Credits: 5
Recommended by Mark Weitzenkamp
August 13, 2014

POLSH 320: 1000 Years of Polish History & Culture

with Jakub Tyszkiewicz
Taught by a visiting Fulbright Lecturer from Poland, this course will cover the history of Poland from its beginning to the present: the medieval Polish Kingdom; growth and decline of the Polish-Lithuanian Commonwealth; the phenomenon of noble democracy, religious tolerance; partitions, 19th century uprisings; Poland in the 20th century: regaining independence, interwar period, the Second World War and Soviet domination 1945-1989; and post-communist Poland.
Credits: 5
Recommended by Shosh Westen
July 31, 2014

ESRM 150: Wildlife in the Modern World

Think about all the squirrels you will see on campus what is it like for them in the "modern world?" This course is great of anyone, fun topic and relevant to all. Covers major wildlife conservation issues in North America. Some global issues are also treated. Examples of topics include the conservation of large predators, effects of toxic chemicals on wildlife, old-growth wildlife, conservation of marine wildlife, recovery of the bald eagle, and gray wolf.
Credits: 5
Recommended by lisa nordlund
August 1, 2014

ENGL 244A: Reading Drama: Comedy

with Professor Nicolai Popov
A terrific class with a terrific instructor, suitable for new/first year students through seniors. This seminar will explore the genre of comedy. Its main objectives are (1) to read closely several famous ancient and modern comedies; (2) to grasp the esthetics of major writers such as Aristophanes, Shakespeare, Molière, and Beckett; (3) to develop an overall sense of the traditions and cultural contexts of comedy, how comedy has changed over time, and which features have remained constant. Specific topics include: the origins of comedy; the forms and features of “high” and “low” comedy; the conventions and techniques of romantic and satirical comedy; types and functions of laughter; tragicomedy, travesty, and farce.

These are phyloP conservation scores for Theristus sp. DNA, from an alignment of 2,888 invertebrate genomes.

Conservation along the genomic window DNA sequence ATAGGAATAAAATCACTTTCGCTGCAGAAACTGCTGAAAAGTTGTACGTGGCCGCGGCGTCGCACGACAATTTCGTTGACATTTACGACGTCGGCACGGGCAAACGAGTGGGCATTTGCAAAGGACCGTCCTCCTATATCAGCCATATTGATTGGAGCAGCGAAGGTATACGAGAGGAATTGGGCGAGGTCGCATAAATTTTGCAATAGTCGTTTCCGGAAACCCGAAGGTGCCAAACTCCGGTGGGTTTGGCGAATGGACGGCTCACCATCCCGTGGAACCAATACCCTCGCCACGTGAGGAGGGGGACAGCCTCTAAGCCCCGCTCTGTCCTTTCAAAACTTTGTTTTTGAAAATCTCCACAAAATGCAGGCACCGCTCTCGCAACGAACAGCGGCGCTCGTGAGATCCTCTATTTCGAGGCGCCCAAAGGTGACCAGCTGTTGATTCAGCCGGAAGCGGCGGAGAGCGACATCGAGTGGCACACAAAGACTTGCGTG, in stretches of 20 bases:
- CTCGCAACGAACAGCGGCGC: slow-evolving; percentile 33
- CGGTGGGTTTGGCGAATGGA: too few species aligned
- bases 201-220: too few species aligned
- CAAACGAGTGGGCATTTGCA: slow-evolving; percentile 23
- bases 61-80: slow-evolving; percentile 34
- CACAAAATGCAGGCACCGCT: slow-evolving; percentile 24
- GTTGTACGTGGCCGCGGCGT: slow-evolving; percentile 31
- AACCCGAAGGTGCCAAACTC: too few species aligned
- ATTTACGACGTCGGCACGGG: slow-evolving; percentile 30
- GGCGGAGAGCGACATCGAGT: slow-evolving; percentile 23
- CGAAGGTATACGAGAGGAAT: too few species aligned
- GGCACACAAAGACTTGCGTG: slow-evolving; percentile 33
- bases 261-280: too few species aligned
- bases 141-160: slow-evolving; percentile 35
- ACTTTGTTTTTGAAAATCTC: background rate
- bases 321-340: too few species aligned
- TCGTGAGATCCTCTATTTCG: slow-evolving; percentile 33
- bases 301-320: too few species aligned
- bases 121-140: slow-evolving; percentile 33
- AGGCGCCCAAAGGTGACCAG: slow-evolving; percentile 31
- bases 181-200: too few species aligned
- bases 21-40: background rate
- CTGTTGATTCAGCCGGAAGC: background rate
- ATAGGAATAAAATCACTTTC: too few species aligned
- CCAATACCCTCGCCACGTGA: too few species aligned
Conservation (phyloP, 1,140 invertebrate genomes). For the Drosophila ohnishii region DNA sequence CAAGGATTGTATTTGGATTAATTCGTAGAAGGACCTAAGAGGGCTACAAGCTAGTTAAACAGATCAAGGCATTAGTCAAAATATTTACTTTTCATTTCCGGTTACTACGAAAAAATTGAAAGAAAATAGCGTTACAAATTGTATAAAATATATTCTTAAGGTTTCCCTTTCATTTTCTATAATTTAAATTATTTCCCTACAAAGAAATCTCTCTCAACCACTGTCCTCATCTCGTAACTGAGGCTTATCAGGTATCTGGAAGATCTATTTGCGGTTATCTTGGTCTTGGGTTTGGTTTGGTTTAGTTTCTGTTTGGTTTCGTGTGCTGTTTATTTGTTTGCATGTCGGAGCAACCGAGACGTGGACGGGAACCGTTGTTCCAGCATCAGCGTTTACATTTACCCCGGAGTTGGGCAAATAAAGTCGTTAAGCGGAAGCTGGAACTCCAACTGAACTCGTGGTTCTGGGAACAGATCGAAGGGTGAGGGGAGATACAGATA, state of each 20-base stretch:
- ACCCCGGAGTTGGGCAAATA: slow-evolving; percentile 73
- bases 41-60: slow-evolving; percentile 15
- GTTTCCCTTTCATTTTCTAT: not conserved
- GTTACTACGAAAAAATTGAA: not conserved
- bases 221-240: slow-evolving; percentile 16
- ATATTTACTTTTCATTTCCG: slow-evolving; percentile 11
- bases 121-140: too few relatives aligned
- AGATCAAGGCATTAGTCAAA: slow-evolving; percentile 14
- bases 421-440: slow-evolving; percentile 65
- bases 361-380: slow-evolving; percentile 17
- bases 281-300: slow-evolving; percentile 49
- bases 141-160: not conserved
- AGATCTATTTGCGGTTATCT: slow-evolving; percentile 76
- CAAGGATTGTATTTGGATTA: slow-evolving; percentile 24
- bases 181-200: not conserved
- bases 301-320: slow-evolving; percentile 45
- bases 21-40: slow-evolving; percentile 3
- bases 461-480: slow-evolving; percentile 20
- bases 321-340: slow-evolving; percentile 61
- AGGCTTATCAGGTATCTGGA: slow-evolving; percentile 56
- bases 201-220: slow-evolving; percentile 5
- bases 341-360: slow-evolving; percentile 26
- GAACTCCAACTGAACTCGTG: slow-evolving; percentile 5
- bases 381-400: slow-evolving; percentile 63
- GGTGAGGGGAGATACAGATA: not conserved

Credits: 5
Recommended by Kimberly Swayze
July 31, 2014

ENGL 385: Embodied Modernism

with Professor Jessica Burstein
War, Fashion, Big Cities, and Sex: all four are embattled terrain, if not constitutive features, of modernity. This class gives a grounding in foundational literary and non-literary modernist texts, alongside an emphasis on the body as it appears in literature, sociology, and contemporary prose of the period; we will track changing depictions of sexuality with the emergence of the New Woman, Dorian Gray's relentless quest for new sensations, the "invention" of shell shock as a form of trauma, sartorial fashion, and urban experience. We will read novels, modern poetry, some manifestos, one popular best-seller of the 1920s, and close-read one great painting by the Impressionist Edouard Manet that mingles advertising, prostitution, sensual pleasure, the (proto-) little black dress, and urban spectacle.